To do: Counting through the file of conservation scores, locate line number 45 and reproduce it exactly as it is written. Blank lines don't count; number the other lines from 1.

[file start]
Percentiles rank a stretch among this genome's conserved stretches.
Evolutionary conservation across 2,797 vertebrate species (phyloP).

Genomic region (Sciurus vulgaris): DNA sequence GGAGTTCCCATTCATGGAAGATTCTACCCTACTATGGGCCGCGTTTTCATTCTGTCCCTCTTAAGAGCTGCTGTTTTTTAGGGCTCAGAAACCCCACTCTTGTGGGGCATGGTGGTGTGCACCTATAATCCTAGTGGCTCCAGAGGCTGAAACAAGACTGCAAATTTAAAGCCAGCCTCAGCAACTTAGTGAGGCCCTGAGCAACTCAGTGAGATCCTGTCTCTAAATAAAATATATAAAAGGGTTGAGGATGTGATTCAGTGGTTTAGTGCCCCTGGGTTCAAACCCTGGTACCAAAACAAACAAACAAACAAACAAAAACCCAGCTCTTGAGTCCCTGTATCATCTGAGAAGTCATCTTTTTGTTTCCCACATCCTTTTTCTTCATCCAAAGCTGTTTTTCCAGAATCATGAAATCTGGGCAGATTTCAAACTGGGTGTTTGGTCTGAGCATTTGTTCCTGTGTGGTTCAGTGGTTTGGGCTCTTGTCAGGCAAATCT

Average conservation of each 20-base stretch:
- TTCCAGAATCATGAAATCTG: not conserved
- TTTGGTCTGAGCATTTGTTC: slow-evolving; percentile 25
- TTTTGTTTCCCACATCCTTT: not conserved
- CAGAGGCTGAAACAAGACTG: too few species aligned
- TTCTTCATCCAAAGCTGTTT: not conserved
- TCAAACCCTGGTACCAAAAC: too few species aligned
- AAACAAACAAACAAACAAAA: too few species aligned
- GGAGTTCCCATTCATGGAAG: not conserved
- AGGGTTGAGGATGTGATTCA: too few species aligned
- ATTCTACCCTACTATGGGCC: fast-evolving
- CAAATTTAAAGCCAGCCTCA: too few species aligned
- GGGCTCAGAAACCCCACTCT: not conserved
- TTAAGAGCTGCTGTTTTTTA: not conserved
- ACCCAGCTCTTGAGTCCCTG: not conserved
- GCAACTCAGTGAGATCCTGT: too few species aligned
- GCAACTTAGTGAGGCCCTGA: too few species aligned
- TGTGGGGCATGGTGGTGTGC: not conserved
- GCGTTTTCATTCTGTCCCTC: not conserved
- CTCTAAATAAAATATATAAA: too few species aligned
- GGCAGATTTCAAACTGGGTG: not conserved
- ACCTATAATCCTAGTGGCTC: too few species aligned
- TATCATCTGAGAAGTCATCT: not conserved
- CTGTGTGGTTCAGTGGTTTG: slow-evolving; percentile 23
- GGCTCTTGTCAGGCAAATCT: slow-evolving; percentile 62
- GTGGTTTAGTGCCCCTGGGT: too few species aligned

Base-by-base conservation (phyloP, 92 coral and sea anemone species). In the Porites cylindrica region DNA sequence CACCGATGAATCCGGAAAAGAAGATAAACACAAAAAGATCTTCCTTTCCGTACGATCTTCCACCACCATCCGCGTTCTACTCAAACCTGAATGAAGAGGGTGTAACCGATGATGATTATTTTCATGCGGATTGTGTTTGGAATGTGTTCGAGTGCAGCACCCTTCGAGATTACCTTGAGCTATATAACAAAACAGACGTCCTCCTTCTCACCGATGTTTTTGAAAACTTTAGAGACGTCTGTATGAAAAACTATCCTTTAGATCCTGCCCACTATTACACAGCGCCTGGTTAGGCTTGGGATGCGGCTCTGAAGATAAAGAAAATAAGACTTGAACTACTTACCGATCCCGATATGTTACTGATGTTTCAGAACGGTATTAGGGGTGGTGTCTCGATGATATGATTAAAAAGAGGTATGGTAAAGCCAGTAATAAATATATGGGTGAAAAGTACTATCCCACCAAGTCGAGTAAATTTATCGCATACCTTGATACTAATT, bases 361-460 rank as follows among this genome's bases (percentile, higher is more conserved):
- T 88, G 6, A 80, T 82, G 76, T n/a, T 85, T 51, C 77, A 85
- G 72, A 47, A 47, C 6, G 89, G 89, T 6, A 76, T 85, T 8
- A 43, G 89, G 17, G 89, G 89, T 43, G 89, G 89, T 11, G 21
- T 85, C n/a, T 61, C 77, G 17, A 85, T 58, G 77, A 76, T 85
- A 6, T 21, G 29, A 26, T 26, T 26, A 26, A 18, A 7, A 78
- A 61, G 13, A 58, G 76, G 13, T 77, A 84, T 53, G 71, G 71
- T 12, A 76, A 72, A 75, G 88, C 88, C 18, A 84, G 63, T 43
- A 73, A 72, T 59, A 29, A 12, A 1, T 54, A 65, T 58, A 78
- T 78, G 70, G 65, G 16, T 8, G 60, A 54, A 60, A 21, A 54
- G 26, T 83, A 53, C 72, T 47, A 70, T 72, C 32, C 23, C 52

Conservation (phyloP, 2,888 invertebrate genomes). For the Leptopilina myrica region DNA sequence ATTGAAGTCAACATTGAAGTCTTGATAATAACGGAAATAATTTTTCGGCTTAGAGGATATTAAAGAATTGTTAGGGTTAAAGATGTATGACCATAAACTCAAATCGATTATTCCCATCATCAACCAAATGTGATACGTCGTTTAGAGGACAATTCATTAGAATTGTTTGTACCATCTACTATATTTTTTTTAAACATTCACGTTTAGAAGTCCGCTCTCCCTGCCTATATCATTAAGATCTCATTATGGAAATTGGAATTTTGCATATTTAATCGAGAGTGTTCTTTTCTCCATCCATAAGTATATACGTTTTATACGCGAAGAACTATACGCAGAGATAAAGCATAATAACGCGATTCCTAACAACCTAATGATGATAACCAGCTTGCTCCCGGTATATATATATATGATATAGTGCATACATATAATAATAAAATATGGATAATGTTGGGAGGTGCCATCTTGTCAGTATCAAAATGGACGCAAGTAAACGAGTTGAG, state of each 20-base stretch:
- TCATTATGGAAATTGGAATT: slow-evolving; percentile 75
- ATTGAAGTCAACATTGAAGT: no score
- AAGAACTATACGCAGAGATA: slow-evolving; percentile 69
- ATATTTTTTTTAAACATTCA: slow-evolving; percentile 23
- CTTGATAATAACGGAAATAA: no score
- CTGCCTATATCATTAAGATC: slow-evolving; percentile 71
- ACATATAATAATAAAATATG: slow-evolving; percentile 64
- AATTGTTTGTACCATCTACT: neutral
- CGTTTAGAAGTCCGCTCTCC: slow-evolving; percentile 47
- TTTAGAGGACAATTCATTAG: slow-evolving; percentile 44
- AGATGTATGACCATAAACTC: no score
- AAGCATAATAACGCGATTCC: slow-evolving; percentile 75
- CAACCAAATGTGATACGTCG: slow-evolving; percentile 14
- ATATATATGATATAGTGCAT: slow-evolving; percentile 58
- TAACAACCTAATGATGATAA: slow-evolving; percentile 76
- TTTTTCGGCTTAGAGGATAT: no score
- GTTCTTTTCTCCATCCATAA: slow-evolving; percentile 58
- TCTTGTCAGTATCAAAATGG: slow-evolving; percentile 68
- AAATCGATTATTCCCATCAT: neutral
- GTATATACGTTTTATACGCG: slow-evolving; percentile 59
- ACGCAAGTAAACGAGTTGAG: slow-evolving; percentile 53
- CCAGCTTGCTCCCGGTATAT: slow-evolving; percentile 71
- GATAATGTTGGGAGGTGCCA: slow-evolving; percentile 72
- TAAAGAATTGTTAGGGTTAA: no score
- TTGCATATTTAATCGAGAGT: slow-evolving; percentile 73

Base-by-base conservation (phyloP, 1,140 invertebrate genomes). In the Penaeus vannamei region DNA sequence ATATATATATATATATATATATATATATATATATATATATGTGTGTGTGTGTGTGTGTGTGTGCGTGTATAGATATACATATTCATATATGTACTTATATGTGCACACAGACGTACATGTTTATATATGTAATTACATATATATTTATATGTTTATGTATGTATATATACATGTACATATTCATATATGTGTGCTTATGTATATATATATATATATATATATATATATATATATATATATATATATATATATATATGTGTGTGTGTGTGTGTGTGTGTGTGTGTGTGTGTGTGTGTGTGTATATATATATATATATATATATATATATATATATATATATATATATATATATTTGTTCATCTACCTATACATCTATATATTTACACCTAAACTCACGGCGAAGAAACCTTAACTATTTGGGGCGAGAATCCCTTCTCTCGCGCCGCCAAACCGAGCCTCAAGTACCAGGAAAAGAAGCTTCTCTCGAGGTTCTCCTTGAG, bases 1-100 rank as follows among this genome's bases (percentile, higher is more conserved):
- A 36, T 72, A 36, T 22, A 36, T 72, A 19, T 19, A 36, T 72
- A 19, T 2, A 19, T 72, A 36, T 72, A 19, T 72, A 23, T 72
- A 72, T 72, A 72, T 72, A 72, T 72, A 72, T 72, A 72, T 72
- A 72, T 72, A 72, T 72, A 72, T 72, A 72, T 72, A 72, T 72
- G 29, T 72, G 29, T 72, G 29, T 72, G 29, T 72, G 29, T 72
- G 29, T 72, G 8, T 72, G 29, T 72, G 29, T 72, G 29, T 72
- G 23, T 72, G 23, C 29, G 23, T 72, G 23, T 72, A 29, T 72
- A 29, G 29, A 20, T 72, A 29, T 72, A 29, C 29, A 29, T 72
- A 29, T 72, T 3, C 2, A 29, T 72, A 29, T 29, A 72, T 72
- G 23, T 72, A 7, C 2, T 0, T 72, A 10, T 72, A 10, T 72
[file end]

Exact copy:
- ATATTTTTTTTAAACATTCA: slow-evolving; percentile 23